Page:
Freelancing is the roller coaster everyone said it would be

When people refer to something as a roller coaster of emotion, I assume they mean the three and a half hours of feeling like you’re going to die waiting in line for the ride, followed by 45 seconds of pure adrenaline, just to get off the platform and do it all again. Maybe it would be more accurate to call it the “Cedar Point of emotion”: Once you get to the roller coaster, you forget all your worries in the rush until the ride stops, the air becomes stale again, and you look out at a future of thumb-twiddling for an indefinite period.

A week of freelancing is like a full day at a theme park. All told, my first week went pretty well.

  • I booked or completed $1,000 worth of work (!!!).
  • I discovered how hot it gets in an un-air-conditioned apartment at noon in late July in Milwaukee.
  • I worked from my porch, my bed, my couch and the local blissfully air-conditioned library.
  • I had one emotional meltdown — freaked out by the loneliness and change.
  • I took an important phone call while half naked and hungover.
  • I went rock climbing for two hours in the middle of the day because I could.
  • I did more laundry in a week than I typically do in a month, because I’m actually home long enough to see a load all the way through to the dryer in one go.
  • The local news interviewed me live at 6:50 a.m. on a Sunday about quitting my job.

While it’s not quite the millennial dream of “sitting on a coach, getting drunk and making money!!!” that one of my friends expressed ever-so-eloquently, it’s a job. And it feels like a dream, one of those weird ones where you’re sure you’re in your house but it’s definitely not your actual house. Does that make it a dream job?

There’s something about working for yourself that takes away all the appeal of browsing Facebook during the day. When your livelihood is on the line, and you’ve got the option of building something that’s purely your own, the thought of spending even a minute in mindless browsing seems criminal.

Of course, I’m reminded that any amount of success I attain is not, and never will be “purely my own.” Already my business owes 80 percent of its leads to the popularity of my quitting-my-job blog on LinkedIn, after the network’s editors decided to feature it in a Monday morning email to users all over the globe. I owe my productivity to the free wifi at the library and the local coffee shop Colectivo. I lean on the credibility of the Milwaukee Business Journal when meeting with locals about potential gigs. And dozens of strangers from all over the world have contacted me to share their stories and voice their support for my career change.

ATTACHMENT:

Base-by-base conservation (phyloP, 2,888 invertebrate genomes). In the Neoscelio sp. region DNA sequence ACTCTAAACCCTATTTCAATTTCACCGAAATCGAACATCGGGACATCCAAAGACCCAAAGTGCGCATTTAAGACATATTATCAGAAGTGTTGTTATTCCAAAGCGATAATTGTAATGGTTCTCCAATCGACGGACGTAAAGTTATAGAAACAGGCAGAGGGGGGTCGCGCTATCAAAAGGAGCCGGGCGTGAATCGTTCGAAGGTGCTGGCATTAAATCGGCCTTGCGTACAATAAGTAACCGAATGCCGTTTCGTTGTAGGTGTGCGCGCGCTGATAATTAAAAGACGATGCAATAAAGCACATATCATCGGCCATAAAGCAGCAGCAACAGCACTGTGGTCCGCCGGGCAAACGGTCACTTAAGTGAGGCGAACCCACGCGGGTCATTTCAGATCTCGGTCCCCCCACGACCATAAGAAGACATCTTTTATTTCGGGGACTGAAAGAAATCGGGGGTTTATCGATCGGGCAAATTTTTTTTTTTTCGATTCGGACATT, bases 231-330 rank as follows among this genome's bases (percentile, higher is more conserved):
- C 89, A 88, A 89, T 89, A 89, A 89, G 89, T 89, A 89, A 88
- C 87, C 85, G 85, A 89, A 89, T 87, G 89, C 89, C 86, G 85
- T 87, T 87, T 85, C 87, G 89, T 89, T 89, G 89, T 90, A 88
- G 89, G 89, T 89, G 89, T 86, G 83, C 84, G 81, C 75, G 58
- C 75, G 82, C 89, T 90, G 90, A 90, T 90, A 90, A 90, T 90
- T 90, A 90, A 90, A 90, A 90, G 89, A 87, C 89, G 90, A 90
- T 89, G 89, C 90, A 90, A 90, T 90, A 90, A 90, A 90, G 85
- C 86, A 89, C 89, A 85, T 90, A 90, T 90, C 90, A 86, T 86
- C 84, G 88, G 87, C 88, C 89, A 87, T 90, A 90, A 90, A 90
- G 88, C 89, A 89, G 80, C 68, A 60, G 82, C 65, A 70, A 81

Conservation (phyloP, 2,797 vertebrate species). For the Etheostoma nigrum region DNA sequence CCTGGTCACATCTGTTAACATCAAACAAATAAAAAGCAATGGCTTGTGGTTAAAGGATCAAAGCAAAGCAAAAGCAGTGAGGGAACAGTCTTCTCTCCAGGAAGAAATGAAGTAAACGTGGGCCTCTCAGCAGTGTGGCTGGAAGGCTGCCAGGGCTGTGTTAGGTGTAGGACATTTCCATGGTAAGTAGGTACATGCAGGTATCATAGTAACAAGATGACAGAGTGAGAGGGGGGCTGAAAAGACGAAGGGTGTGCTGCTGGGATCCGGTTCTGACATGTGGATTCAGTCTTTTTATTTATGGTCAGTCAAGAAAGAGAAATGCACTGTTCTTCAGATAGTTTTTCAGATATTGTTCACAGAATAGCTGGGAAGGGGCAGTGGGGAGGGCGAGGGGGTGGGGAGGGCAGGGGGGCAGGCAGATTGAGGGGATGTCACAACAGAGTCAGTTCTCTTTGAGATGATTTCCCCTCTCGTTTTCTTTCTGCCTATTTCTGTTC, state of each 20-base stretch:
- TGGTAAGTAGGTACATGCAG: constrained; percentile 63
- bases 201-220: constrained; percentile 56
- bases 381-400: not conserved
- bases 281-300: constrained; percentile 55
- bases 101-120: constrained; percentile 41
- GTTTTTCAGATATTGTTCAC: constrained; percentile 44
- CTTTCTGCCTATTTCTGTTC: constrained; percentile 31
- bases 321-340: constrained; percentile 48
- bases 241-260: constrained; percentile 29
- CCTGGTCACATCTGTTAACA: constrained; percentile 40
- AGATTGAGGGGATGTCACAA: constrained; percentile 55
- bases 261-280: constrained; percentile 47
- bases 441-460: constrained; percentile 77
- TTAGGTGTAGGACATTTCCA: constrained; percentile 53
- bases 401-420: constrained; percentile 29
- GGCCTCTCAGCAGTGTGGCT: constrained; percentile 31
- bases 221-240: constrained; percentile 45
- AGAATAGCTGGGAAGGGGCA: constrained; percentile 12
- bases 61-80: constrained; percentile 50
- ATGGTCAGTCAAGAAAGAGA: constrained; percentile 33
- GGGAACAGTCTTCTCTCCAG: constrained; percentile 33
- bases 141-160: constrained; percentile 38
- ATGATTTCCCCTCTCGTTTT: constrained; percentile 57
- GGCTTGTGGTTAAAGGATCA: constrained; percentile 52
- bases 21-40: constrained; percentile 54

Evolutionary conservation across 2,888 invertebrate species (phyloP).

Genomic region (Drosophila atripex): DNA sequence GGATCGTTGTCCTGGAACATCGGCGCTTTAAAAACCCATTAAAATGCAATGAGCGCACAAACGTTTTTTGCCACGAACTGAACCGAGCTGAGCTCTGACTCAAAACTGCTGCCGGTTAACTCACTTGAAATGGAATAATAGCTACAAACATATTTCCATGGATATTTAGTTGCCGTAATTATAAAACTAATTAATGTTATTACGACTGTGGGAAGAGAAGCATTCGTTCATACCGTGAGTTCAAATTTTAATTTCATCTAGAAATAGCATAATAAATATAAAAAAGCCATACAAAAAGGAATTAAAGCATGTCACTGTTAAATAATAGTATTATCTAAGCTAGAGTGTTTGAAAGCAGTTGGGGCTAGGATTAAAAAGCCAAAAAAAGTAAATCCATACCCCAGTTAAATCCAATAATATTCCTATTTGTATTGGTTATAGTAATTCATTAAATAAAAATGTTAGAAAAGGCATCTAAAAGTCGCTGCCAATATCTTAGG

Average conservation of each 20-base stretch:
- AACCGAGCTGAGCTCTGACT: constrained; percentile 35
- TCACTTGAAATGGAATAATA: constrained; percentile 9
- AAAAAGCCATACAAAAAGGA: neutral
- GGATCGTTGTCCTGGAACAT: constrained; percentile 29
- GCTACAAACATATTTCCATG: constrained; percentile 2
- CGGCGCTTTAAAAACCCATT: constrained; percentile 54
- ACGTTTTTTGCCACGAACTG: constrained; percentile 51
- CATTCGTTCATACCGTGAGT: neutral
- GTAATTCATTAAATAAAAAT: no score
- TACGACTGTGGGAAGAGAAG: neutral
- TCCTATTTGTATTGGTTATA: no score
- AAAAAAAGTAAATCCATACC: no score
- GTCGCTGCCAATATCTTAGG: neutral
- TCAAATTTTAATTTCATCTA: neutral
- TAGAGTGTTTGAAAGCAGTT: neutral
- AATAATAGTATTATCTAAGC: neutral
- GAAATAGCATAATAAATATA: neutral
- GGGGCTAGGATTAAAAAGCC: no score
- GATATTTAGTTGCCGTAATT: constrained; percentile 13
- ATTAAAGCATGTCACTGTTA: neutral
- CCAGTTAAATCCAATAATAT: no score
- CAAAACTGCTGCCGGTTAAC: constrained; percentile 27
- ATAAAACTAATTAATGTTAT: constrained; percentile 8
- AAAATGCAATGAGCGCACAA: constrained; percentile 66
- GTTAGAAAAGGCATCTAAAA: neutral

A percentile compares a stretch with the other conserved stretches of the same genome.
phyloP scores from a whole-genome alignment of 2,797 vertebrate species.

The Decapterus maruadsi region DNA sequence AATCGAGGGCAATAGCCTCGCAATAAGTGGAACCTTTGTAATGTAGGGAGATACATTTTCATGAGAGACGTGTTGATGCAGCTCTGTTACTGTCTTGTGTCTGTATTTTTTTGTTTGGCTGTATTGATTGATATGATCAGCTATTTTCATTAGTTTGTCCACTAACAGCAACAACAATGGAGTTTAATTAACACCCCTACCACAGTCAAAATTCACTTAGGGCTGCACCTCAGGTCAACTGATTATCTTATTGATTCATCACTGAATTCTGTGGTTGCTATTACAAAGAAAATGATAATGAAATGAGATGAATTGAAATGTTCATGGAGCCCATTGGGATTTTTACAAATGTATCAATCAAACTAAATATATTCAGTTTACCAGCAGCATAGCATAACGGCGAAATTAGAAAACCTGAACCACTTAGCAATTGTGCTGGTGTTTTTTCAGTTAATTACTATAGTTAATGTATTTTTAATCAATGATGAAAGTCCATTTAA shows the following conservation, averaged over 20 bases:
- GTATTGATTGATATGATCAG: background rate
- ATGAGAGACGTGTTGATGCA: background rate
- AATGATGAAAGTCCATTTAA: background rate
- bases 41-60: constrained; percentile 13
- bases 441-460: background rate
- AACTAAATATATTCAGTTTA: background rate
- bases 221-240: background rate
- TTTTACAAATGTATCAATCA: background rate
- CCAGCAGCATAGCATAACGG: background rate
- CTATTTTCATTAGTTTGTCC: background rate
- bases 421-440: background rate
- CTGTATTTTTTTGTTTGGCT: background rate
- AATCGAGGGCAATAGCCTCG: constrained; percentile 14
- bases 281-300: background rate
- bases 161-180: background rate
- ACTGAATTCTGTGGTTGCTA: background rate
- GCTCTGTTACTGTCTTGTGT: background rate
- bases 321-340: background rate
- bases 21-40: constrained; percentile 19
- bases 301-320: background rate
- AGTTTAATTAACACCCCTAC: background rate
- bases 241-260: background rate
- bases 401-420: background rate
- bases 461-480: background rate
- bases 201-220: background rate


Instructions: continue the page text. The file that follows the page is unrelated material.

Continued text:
My to-do list is a mile long, and includes things like registering my business, hiring an accountant, and attempting to not defraud the government. It also includes activating my hot yoga membership, and scheduling time for my passion projects, because to my surprise, just working for myself does not actually guarantee instant work-life balance.

Here’s to pursuing my passion and finding that balance!

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3 Comments Add yours

  1. Good for you. Keep up the good work and enjoy the roller coaster ride.

    On Sun, Jul 24, 2016 at 11:44 PM, Olivia Barrow wrote:

    > obarrow12 posted: “When people refer to something as a roller coaster of > emotion, I assume they mean the three and a half hours of feeling like > you’re going to die waiting in line for the ride, followed by 45 seconds of > pure adrenaline, just to get off the platform and do i” >

    Like

  2. Linda nietlisbach says:

    Excellent!!

    Sent from my iPhone

    >

    Like

  3. Cheryl Fairclough says:

    I see that so far you have retained your sense of humour – vital to last the distance. Cheering you on. The laundry and the mountain climbing sound like a good start to the work-life balance, and of course coffee is fundamental to the writing life wherever you are. Hope you have many more days and weeks worth $1000 ahead of you. Go girl!

    Like

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